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Same same but different: cave churches around the world

One of the greatest things about traveling is discovering the differences and sometimes the oddities of other places, right?

Sometimes though, you find similarities as well, even when you’re miles away from your Country and you didn’t expect it!

This is what happened to me with “cave churches”: churches and cathedrals dig in the rock.

  • The first one I ever saw was the famous-but-not-touristy Cave Church in Cairo:
Cairo Cave Church, Garbage City

Cairo Cave Church, Garbage City

This church is incredible: first of all, it’s the biggest church in the Middle East with 15,000 seatings, but I found just a few people (except Egyptians) that knew about it, and even less people (including Egyptians) that visited it.

The reason why not everyone wants/manages to visit is that in order to get to this church you have to cross the whole “Garbage City” area of Cairo – as you might have guessed, it’s an extremely poor area, where people literally live in the trash, dividing it for recycle. The living conditions are very poor, the smell itself is challenging, and it’s very easy to get lost.

People living there are the so called “zebbaleen“, coming from “zebbela” (=trash, in Arabic). They are all Christians.

But then you get to the mountain where the church is dug, and it leaves you breathless. It’s so huge, and so beautiful. When you cross the gates, you suddenly forget the journey and find yourself in a clean and peaceful environment.

What impressed me most about this church was the echo of the Muslim prayer coming from the nearby mosque, during the mess. The Arabic writings on the walls, that looked kind of weird at first sight – I was so used to associate this language with Islam, but of course this was wrong.

Speaking about Egypt and Coptic Christians, and referring to the events of 2 days ago (click here if you don’t know about it), I want to express my grief for the people who died in the clashes, and for no reason. May your souls rest in peace.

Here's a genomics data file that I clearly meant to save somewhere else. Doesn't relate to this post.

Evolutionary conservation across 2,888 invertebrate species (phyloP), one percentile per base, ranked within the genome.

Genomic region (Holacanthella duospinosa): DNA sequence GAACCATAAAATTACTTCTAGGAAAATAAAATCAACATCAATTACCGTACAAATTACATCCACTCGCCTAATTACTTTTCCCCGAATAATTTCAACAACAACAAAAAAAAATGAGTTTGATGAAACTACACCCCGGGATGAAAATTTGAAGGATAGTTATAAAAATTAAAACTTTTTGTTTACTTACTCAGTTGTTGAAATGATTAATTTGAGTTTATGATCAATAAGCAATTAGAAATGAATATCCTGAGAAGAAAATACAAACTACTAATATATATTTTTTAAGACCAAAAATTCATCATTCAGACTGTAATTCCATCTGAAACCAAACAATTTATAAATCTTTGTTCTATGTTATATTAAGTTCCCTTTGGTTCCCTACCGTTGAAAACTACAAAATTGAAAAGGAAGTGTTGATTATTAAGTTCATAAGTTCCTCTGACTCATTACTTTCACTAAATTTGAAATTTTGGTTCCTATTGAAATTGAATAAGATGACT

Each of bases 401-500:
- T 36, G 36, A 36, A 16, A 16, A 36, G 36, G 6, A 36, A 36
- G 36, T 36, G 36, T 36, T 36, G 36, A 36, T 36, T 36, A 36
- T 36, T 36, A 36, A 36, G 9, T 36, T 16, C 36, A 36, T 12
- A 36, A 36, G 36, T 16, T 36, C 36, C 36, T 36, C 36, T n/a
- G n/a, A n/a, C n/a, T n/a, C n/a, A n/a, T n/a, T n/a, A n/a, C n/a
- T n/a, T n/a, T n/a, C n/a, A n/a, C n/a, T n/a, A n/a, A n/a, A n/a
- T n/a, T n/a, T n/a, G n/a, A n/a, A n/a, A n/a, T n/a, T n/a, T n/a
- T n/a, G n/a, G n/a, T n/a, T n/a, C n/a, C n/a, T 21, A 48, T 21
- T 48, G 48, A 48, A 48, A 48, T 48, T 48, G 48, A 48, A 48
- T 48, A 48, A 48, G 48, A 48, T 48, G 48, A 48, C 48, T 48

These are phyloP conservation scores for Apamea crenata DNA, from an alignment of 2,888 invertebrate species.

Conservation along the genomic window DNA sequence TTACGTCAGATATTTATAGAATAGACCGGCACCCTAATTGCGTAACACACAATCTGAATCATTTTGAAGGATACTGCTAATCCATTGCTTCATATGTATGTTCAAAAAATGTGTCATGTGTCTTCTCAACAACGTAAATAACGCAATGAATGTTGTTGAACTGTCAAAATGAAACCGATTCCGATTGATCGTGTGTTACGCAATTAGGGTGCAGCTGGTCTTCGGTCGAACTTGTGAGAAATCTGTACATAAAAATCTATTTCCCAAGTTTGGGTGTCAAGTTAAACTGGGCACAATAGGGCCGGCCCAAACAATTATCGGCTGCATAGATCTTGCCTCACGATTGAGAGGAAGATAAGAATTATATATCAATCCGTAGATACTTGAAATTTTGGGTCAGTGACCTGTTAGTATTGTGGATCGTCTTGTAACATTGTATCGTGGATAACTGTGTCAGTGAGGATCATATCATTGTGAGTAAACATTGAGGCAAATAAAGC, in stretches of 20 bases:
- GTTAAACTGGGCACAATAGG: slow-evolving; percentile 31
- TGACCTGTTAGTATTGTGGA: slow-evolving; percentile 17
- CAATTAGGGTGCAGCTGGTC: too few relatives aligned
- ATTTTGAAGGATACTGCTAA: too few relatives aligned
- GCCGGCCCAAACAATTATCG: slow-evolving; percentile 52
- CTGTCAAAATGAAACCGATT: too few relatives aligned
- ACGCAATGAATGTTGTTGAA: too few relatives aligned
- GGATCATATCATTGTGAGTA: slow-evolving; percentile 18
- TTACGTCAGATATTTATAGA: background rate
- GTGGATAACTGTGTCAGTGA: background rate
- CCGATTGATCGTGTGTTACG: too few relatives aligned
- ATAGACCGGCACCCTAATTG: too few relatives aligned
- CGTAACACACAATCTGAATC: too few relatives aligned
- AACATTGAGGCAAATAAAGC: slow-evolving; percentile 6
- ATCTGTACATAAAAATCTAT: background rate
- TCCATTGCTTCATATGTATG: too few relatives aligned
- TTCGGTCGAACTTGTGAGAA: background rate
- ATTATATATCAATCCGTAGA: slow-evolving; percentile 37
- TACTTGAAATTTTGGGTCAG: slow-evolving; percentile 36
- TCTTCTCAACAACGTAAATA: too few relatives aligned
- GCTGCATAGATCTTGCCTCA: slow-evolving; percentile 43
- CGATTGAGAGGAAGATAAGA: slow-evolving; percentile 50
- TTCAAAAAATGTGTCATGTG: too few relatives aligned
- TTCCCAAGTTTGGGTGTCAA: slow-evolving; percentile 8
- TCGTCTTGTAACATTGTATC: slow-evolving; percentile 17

• Another cave church that surprised me is the San Michele Sanctuary in Monte Sant’Angelo, Apulia, Italy.

During my 2 months stay in the Apulia region, I didn’t know there was a cave church nearby until the last days, and I rushed to have a look at it! Unfortunately taking photos inside was forbidden. But I took a (bad) photo anyway, just before being scolded by a monk, ahem.

Monte Sant'Angelo San Michele Arcangelo Sanctuary

Monte Sant’Angelo, San Michele Arcangelo Sanctuary

The sanctuary is dedicated to Archangel Michael, because it’s believed that he appeared several times in the area.

For some reason, the mass I bumped into was being celebrated in Russian. This sanctuary is a very popular destination for pilgrimages, but I didn’t imagine there were masses in every language! Cool.

Temppeliaukio "The Rock Church", Helsinki

Temppeliaukio – The Rock Church, Helsinki, Finland

I’ve been to Helsinki but unfortunately I didn’t visit that church. Serena did, and here is what she says about it:

“The Church is modern and full of light. The fact that it is dug in the rock doesn’t make it cold and gloomy – on the contrary the ceiling made in copper and the big round window enlighten the inside gracefully. This church is different from the others, and a watchful eye will notice that there are no columns, no paintings, no frills, no gold. It’s a “church for the soul“, not for ostentation and opulence.  The rough, dark rock, the seatings covered in purple velvet, the black piano and the humble but large organ make this a place of peace and silence, rest and prayer. A minimal place that gives space to the power of prayer and to the perfection of acoustics. Prayers and concerts alternate in a perfect balance“.